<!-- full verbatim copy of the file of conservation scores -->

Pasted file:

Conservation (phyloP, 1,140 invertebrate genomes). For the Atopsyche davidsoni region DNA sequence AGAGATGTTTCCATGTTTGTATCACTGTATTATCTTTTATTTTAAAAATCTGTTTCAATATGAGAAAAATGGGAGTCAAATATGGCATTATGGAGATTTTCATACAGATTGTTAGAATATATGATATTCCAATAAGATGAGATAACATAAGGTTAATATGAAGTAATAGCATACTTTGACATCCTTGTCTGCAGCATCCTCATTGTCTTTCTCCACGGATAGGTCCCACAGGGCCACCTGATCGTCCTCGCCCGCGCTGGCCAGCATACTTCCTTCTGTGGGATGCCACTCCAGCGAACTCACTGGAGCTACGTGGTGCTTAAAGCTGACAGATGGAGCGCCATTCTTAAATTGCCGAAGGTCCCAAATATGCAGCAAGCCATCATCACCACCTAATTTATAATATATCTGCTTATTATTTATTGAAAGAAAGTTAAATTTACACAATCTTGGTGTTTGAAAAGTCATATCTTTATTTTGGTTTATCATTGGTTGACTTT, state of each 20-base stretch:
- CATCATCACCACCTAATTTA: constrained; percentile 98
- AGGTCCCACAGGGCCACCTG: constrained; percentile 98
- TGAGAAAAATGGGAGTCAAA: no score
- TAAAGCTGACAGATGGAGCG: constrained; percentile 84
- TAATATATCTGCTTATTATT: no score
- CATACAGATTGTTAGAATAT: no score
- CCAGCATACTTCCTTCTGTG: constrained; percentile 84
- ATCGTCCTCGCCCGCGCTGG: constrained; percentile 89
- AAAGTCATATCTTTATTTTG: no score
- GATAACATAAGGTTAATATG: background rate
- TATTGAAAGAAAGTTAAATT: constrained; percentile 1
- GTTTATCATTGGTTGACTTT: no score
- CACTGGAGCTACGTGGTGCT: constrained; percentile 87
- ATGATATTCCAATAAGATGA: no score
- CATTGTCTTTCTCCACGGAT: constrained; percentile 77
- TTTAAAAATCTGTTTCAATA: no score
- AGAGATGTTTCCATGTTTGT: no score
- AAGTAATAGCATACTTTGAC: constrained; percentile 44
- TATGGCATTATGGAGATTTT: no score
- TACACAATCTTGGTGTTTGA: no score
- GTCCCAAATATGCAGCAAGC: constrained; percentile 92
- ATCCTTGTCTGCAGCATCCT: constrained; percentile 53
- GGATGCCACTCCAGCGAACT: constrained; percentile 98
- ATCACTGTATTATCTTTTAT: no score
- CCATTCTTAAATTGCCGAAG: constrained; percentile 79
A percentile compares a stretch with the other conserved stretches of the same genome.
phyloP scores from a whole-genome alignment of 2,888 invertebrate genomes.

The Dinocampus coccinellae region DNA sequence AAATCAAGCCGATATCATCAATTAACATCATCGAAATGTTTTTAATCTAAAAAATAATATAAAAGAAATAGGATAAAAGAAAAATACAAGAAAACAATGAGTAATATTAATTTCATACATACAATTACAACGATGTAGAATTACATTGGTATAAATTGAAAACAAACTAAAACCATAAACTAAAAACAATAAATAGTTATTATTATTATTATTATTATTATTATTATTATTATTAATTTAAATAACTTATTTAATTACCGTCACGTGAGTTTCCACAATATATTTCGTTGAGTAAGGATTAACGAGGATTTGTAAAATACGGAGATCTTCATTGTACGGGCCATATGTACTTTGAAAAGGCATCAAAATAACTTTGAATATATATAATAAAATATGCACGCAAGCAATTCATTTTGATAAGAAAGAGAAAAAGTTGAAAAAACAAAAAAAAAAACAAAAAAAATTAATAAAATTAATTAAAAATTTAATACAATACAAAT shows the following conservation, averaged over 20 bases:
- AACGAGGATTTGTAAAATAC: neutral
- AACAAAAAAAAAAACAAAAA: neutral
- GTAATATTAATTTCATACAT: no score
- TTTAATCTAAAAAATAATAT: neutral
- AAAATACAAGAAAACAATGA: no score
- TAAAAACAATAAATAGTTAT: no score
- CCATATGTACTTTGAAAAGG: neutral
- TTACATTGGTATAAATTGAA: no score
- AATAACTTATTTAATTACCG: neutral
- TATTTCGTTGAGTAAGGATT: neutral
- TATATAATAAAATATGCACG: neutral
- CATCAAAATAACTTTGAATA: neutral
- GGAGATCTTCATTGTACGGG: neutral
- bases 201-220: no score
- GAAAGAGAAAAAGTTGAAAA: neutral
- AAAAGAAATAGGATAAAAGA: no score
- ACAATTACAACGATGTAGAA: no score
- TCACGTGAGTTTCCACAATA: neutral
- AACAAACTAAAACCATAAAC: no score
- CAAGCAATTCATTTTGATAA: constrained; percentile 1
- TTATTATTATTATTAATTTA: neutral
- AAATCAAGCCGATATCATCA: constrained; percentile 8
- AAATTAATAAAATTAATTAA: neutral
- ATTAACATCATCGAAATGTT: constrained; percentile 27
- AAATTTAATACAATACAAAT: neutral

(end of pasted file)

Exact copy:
Conservation (phyloP, 1,140 invertebrate genomes). For the Atopsyche davidsoni region DNA sequence AGAGATGTTTCCATGTTTGTATCACTGTATTATCTTTTATTTTAAAAATCTGTTTCAATATGAGAAAAATGGGAGTCAAATATGGCATTATGGAGATTTTCATACAGATTGTTAGAATATATGATATTCCAATAAGATGAGATAACATAAGGTTAATATGAAGTAATAGCATACTTTGACATCCTTGTCTGCAGCATCCTCATTGTCTTTCTCCACGGATAGGTCCCACAGGGCCACCTGATCGTCCTCGCCCGCGCTGGCCAGCATACTTCCTTCTGTGGGATGCCACTCCAGCGAACTCACTGGAGCTACGTGGTGCTTAAAGCTGACAGATGGAGCGCCATTCTTAAATTGCCGAAGGTCCCAAATATGCAGCAAGCCATCATCACCACCTAATTTATAATATATCTGCTTATTATTTATTGAAAGAAAGTTAAATTTACACAATCTTGGTGTTTGAAAAGTCATATCTTTATTTTGGTTTATCATTGGTTGACTTT, state of each 20-base stretch:
- CATCATCACCACCTAATTTA: constrained; percentile 98
- AGGTCCCACAGGGCCACCTG: constrained; percentile 98
- TGAGAAAAATGGGAGTCAAA: no score
- TAAAGCTGACAGATGGAGCG: constrained; percentile 84
- TAATATATCTGCTTATTATT: no score
- CATACAGATTGTTAGAATAT: no score
- CCAGCATACTTCCTTCTGTG: constrained; percentile 84
- ATCGTCCTCGCCCGCGCTGG: constrained; percentile 89
- AAAGTCATATCTTTATTTTG: no score
- GATAACATAAGGTTAATATG: background rate
- TATTGAAAGAAAGTTAAATT: constrained; percentile 1
- GTTTATCATTGGTTGACTTT: no score
- CACTGGAGCTACGTGGTGCT: constrained; percentile 87
- ATGATATTCCAATAAGATGA: no score
- CATTGTCTTTCTCCACGGAT: constrained; percentile 77
- TTTAAAAATCTGTTTCAATA: no score
- AGAGATGTTTCCATGTTTGT: no score
- AAGTAATAGCATACTTTGAC: constrained; percentile 44
- TATGGCATTATGGAGATTTT: no score
- TACACAATCTTGGTGTTTGA: no score
- GTCCCAAATATGCAGCAAGC: constrained; percentile 92
- ATCCTTGTCTGCAGCATCCT: constrained; percentile 53
- GGATGCCACTCCAGCGAACT: constrained; percentile 98
- ATCACTGTATTATCTTTTAT: no score
- CCATTCTTAAATTGCCGAAG: constrained; percentile 79
A percentile compares a stretch with the other conserved stretches of the same genome.
phyloP scores from a whole-genome alignment of 2,888 invertebrate genomes.

The Dinocampus coccinellae region DNA sequence AAATCAAGCCGATATCATCAATTAACATCATCGAAATGTTTTTAATCTAAAAAATAATATAAAAGAAATAGGATAAAAGAAAAATACAAGAAAACAATGAGTAATATTAATTTCATACATACAATTACAACGATGTAGAATTACATTGGTATAAATTGAAAACAAACTAAAACCATAAACTAAAAACAATAAATAGTTATTATTATTATTATTATTATTATTATTATTATTATTAATTTAAATAACTTATTTAATTACCGTCACGTGAGTTTCCACAATATATTTCGTTGAGTAAGGATTAACGAGGATTTGTAAAATACGGAGATCTTCATTGTACGGGCCATATGTACTTTGAAAAGGCATCAAAATAACTTTGAATATATATAATAAAATATGCACGCAAGCAATTCATTTTGATAAGAAAGAGAAAAAGTTGAAAAAACAAAAAAAAAAACAAAAAAAATTAATAAAATTAATTAAAAATTTAATACAATACAAAT shows the following conservation, averaged over 20 bases:
- AACGAGGATTTGTAAAATAC: neutral
- AACAAAAAAAAAAACAAAAA: neutral
- GTAATATTAATTTCATACAT: no score
- TTTAATCTAAAAAATAATAT: neutral
- AAAATACAAGAAAACAATGA: no score
- TAAAAACAATAAATAGTTAT: no score
- CCATATGTACTTTGAAAAGG: neutral
- TTACATTGGTATAAATTGAA: no score
- AATAACTTATTTAATTACCG: neutral
- TATTTCGTTGAGTAAGGATT: neutral
- TATATAATAAAATATGCACG: neutral
- CATCAAAATAACTTTGAATA: neutral
- GGAGATCTTCATTGTACGGG: neutral
- bases 201-220: no score
- GAAAGAGAAAAAGTTGAAAA: neutral
- AAAAGAAATAGGATAAAAGA: no score
- ACAATTACAACGATGTAGAA: no score
- TCACGTGAGTTTCCACAATA: neutral
- AACAAACTAAAACCATAAAC: no score
- CAAGCAATTCATTTTGATAA: constrained; percentile 1
- TTATTATTATTATTAATTTA: neutral
- AAATCAAGCCGATATCATCA: constrained; percentile 8
- AAATTAATAAAATTAATTAA: neutral
- ATTAACATCATCGAAATGTT: constrained; percentile 27
- AAATTTAATACAATACAAAT: neutral